great to be borne by one individual. 

Complaint is often made that the condition of many of 
our sidewalks is such as is not creditable to the city ; 
without doubt, there is often cause for the same. This 
trouble arises from the fact that the city has no gravel 
adapted to this use, and the small quantity owned by 
our citizens is held at such a price as to forbid its 
purchase for such an object. 

The city has for many years past assumed the expense 
of setting edge-stones and laying brick on the sidewalks 
of the city, where the material is provided by the 
abutters. I trust that those owning real estate will at 
once avail themselves of this privilege ; otherwise I 
conceive that authority such as is now enjoyed by the 
City of Boston must soon be obtained to enforce the 
laying of brick on the sidewalks. 



The last Legislature passed a law whereby it becomes 
our duty to allow "aid" in certain cases to the Soldiers 
and Sailors and their families, who served in the nation- 
al army and navy in the late rebellion. The sum paid 
by the city for this object the past year was $24,962. 
This law not being in force when the last appropriation 
bill was passed, no provision was therein made for this 
purpose, and the sum of $25,000 was temporarily bor- 
rowed therefor. Although these payments are repaid by 
the State, our State tax is thereby increased, so that the 
repayment is but nominal. 

The condition of Forest Hills Cemetery compares 
favorably with former years. The receipts from sales and 
care of lots have exceeded the expenditures of the Com- 
missioners, except in the purchase of land. I respect- 
fully ask your attention to the annual report of the Com- 
missioners of the Cemetery for a detailed account of 
their transactions. 

The last City Council authorized the erection of a 
School-house on Smith street, capable of containing 
eight divisions of scholars. This building is now in 
process of construction, and will be ready for use the 
coming spring. An additional story was placed on the 
Dudley School-house, which accommodates two divisions. 

16 CITY DOCUMENT.— No. 1. 

The annual report of the School Committee asserts 
that notwithstanding these increased accommodations, 
many of our school-houses are overcrowded, and that 
the time is not far distant when others must be provided 
for the use of both Primary and Grammar Schools. It 
is to be hoped that no occasion will arise for additional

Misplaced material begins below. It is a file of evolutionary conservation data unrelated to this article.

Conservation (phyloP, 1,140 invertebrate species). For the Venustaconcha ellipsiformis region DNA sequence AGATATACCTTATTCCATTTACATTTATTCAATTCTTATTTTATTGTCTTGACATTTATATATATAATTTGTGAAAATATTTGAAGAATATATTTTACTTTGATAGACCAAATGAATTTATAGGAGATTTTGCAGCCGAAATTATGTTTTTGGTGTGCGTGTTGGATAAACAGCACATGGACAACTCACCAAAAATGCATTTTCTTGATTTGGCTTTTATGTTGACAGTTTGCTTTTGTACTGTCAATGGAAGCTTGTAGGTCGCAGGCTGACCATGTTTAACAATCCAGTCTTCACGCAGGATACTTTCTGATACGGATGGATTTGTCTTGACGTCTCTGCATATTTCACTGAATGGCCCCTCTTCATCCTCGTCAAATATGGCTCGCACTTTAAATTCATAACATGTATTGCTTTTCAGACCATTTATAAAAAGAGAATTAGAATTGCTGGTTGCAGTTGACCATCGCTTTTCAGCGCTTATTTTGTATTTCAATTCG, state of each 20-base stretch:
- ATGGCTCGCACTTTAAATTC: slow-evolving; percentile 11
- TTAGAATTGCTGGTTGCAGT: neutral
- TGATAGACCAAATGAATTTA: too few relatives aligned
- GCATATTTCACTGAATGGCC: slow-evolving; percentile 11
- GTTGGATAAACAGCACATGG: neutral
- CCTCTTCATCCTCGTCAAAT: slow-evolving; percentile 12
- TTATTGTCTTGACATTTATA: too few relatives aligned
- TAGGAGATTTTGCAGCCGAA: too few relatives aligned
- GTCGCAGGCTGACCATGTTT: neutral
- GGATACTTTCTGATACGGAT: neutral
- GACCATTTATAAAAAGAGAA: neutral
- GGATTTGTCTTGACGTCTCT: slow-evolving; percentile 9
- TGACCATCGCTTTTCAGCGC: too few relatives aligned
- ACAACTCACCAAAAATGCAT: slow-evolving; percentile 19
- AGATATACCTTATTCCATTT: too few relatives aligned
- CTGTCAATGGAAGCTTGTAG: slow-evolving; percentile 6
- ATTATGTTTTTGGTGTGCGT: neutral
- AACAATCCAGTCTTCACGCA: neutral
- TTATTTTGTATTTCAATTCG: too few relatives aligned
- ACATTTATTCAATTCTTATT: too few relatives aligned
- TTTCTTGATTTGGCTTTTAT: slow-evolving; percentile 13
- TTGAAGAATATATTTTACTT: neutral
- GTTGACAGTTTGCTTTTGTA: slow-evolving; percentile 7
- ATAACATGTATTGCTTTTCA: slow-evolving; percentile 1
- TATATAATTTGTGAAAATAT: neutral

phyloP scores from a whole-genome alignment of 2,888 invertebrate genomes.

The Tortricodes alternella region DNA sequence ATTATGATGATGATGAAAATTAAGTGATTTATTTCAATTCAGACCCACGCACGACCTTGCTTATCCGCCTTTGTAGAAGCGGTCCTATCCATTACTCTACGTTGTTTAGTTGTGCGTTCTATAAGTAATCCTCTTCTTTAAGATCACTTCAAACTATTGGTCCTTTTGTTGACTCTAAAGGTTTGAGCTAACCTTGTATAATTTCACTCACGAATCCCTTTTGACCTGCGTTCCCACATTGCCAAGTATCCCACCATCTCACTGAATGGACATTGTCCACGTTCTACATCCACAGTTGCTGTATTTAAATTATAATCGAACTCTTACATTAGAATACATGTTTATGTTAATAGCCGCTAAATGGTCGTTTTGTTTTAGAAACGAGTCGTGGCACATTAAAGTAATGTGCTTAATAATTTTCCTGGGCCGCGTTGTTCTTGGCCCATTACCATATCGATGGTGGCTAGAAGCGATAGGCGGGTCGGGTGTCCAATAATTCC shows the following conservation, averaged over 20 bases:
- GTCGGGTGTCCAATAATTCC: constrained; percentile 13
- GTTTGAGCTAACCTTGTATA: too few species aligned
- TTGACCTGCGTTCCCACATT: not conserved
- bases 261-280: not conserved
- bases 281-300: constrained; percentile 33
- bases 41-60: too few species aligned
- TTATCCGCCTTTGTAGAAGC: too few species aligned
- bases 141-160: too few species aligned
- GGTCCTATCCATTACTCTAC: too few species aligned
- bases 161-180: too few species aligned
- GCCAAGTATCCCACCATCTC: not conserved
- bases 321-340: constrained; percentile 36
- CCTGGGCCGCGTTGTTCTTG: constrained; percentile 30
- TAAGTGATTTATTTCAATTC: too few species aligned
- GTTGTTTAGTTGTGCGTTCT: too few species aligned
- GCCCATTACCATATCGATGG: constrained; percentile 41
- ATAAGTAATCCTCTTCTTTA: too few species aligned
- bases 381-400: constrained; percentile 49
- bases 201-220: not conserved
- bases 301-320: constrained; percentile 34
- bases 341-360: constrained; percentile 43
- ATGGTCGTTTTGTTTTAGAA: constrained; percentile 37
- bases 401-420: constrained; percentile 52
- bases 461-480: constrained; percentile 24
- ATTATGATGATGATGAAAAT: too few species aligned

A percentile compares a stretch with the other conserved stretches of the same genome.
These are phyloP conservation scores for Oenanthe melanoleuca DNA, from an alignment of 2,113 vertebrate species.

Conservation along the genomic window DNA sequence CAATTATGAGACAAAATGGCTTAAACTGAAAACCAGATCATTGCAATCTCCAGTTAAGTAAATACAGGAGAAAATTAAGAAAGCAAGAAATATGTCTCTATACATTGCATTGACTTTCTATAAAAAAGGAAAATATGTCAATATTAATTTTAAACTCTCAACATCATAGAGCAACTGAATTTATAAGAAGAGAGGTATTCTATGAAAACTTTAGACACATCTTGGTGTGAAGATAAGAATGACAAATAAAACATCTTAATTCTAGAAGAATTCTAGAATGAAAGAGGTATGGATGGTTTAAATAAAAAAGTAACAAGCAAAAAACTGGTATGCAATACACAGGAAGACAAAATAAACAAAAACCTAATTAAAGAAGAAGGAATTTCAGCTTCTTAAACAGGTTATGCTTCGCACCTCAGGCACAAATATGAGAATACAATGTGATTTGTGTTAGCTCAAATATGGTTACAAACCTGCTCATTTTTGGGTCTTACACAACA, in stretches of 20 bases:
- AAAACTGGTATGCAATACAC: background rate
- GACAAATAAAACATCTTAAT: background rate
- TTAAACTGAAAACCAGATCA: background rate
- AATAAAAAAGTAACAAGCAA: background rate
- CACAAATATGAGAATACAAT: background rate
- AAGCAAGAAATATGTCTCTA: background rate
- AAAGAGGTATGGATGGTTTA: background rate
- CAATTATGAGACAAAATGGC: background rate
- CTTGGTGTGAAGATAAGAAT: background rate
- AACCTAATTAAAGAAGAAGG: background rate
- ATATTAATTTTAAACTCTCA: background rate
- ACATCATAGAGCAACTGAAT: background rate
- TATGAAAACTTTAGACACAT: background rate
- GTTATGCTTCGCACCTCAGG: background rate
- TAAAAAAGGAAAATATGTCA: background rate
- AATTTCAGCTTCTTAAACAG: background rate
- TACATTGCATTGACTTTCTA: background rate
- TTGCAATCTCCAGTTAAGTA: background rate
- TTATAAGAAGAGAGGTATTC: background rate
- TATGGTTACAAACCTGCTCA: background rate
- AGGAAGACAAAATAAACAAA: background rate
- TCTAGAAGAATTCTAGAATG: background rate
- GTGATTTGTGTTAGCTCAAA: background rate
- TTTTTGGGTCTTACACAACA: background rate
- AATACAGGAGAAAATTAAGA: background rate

School-houses the present year. 

The report of the School Committee favors an amend- 
ment to our City Charter, whereby that body shall be 
increased to fifteen members, and their term of service 
be three years, and suggests that the City Council adopt 
measures in reference thereto. If this recommendation 
be favorably considered by you, I suggest that a gener- 
al revision of our City Charter be made with reference 
to the term of office of our city officials, and such other 
changes as you may deem to be judicious, and that a bill 
authorizing such amendments be asked of the Legislature 
at its present session, and submitted to the voters for 
acceptance or rejection. 

I particularly ask your attention to the able report of 
the School Committee, which is before you, as therein 
are to be found statistics in reference to the expense of 
conducting our schools, and other details of the manage- 
ment of these, from which a more satisfactory under- 
standing can be arrived at than is expected of me at this 
time. In conformity with my suggestion made two years 
since, the School Committee have assumed the charge of 
the Evening School. I am informed that the number of 
pupils is in excess of the accommodations provided there- 


for, and have no doubt that the time is not far distant 
when similar schools will be established in Wards One 
and Two. 

The last City Council adopted an order whereby all 
demands against the city must be presented to the proper 
officials on or before the twentieth day of each month, 
or payment be refused by the Committee on Accounts 
until the succeeding draft. I consider this order as 
being judicious, and trust that the policy thus inaugurated